Over the last week, America has seen countless swift water rescue teams save people in the path of deadly storms like Hurricane Harvey.
However, similar teams do the same type of work whenever major storms hit the DMV.
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Loudoun County's swift water rescue team has spent much of its week training on the Potomac River.
Roger Martin, a Loudoun County Fire and Rescue battalion chief, said it is important to practice for any situation.
"It's a matter of knowing what you're getting into," he said.
On Thursday, the team showed WUSA9 a car prop it had built to simulate a rescue scenario where a vehicle is partially submerged underwater. Martin told WUSA9 about 90 percent of the incidents his crew encounters involve a car that is located in a flooded roadway.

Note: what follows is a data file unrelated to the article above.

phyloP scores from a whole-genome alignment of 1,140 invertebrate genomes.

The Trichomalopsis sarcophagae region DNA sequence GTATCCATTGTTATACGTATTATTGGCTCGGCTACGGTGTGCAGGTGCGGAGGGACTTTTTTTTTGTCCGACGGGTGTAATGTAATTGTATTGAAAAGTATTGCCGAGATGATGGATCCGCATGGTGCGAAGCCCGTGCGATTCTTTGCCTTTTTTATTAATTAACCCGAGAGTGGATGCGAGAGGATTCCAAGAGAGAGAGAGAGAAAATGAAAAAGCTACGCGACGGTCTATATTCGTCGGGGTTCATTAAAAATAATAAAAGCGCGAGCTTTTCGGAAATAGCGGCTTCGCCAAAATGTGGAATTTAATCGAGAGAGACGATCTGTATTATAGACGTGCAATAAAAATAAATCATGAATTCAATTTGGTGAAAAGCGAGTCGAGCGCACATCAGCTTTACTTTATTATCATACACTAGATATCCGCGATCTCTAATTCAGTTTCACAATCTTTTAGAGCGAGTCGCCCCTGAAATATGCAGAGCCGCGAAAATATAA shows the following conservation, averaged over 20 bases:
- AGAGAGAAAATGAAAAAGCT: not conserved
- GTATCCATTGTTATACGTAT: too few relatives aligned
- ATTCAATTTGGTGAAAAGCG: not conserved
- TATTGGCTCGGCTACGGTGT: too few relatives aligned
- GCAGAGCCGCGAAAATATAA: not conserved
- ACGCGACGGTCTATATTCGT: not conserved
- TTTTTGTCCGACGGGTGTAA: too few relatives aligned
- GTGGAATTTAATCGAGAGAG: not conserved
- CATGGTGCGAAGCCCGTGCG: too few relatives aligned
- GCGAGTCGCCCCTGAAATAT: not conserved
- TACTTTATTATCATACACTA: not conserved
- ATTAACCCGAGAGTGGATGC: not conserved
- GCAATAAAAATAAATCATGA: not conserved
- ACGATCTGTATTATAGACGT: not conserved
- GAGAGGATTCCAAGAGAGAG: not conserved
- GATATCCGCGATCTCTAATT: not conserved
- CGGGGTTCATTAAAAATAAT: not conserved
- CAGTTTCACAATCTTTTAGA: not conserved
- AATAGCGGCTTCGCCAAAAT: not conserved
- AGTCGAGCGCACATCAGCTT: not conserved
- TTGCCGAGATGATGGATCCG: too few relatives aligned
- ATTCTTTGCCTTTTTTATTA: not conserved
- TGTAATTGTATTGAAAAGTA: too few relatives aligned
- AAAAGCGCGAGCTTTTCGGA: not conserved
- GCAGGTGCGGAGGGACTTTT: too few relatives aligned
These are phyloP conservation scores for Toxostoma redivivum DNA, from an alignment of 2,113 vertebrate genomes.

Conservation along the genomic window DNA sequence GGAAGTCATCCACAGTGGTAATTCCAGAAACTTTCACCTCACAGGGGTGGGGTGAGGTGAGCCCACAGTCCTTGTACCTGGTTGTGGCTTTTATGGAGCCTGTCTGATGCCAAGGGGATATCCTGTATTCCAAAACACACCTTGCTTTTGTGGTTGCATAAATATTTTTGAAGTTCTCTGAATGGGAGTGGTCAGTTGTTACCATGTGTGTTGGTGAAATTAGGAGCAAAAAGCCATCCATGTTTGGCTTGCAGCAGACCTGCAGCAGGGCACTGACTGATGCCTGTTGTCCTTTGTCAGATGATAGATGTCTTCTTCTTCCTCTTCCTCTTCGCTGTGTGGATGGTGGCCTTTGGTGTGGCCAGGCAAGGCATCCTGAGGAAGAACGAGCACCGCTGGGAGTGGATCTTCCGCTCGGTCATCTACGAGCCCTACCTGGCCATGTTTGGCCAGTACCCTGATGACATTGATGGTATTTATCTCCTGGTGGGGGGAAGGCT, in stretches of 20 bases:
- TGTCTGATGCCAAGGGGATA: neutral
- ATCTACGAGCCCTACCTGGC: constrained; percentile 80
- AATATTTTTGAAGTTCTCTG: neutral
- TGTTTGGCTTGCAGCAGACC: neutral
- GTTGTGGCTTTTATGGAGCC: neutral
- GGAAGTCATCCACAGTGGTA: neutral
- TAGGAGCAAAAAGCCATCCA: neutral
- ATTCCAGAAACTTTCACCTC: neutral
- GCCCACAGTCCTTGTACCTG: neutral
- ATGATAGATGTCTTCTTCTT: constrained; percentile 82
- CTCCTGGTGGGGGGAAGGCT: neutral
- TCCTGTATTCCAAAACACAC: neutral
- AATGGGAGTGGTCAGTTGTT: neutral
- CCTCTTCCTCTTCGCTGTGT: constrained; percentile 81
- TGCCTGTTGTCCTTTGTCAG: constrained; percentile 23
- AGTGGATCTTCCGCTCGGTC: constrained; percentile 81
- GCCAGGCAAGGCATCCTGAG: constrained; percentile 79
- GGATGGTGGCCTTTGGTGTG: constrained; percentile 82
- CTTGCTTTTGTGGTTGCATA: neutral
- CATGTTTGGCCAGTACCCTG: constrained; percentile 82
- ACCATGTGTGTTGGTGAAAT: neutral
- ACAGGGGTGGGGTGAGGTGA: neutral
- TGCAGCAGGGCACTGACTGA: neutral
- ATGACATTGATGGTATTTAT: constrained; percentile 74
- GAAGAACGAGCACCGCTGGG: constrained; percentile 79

He said when a rescue team enters the water, they often have to deal with a lot of adrenaline.
"This job involves learning and training every day," Martin said. "You'll never know it all."
The recent spate of tropical weather in the Atlantic has brought more attention to the efforts of swift water rescue teams. Martin said teams like his can even learn from the efforts of their counterparts in Houston.
Either way, he points out people can ensure their safety in their cars by remembering an important lesson when they encounter water: "Turn Around, Don't Drown".
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